Rudy Rucker's new novel Postsingular is pure Rucker: a dope-addled exploration of the way-out fringes of string theory and the quantum universe that distorts the possible into the most improbable contortions.
In Postsingular, a mad scientist creates a race of nants -- nanites -- that digest the planet and turn it into a computational simulation of Earth, called Vearth. However, an autistic child memorizes a long string of numbers that poisons the nants and causes them to reverse themselves (luckily, they're engaged in reversible computation) and put the planet back. That's the setup.
Some time later, another race of benign nanos are released on the earth, the Orphids. Orphids are mezzoscale computers that organize themselves into an intelligent global network, tapping into every human brain and giving people access to outboard cognition facilities, so that anyone can drop out, tune in, and become hyperintelligent. The orphidnetters are haunted by spooks from a parallel dimension, who seek to prevent them from using the smarts of the orphidnet to develop interdimensional travel.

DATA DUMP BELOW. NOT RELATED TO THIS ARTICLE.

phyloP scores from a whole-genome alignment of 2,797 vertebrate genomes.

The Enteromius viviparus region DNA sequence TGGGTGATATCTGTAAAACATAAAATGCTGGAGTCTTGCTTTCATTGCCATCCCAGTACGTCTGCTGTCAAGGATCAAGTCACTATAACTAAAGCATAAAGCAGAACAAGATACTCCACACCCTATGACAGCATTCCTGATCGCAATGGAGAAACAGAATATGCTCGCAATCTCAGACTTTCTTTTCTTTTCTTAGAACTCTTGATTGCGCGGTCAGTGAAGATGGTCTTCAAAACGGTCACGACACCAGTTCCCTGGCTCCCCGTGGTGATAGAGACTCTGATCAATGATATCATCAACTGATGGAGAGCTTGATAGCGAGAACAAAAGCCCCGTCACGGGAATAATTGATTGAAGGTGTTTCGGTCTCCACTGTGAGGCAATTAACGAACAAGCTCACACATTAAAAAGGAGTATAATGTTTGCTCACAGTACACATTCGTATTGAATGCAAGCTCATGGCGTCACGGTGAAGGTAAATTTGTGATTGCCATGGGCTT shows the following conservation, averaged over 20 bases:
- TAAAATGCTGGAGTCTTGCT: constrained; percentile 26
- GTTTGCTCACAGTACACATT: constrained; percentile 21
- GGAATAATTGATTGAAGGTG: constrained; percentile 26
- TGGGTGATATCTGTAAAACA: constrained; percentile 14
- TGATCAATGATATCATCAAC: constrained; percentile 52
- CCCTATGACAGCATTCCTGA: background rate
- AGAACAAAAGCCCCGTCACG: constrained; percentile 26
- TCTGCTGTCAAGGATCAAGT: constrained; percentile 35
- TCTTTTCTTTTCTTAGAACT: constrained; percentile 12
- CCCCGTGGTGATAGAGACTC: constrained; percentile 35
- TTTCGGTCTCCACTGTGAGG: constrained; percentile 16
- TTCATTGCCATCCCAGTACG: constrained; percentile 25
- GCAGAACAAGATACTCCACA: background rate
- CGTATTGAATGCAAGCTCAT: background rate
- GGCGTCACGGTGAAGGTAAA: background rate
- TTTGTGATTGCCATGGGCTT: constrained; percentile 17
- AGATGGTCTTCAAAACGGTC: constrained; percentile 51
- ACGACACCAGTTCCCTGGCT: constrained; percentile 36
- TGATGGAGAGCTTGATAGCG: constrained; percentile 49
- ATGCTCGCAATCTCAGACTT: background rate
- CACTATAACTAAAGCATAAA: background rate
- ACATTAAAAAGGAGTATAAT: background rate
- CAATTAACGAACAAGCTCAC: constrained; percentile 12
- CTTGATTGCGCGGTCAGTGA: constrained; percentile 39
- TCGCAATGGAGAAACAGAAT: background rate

The novel continues in this vein for some 300 pages, each one funnier and weirder than the last. Rucker retired from teaching at UC San Jose a few years back and he's been writing his ass off ever since. SJSU's loss is science fiction's gain.
Rudy Rucker's paintings
FLURB: Rudy Rucker's new literary zine
Rudy Rucker's science fiction webzine Flurb #2 is out
Get Illuminated podcast #3 with Rudy Rucker
Rudy Rucker explains how to get high on cellular automata
Jack Black to star in movie adaptation of Rudy Rucker novel
Rudy Rucker and Rudy Rucker, Jr. short story
Rucker's transrealist 16th-Cen painter novel -- w00t!
Update: Phil sez, "Rudy taught at San Jose State University. Some people are sensitive about these alma mater issues.
It's still UCSC's loss. "
Kory Stamper, author of the new book Word by Word: The Secret Life of Dictionaries describes three criteria Merriam-Webster uses for inclusion of words like truther, binge-watch, photobomb and the 1,000 other words that make the cut in a typical year.
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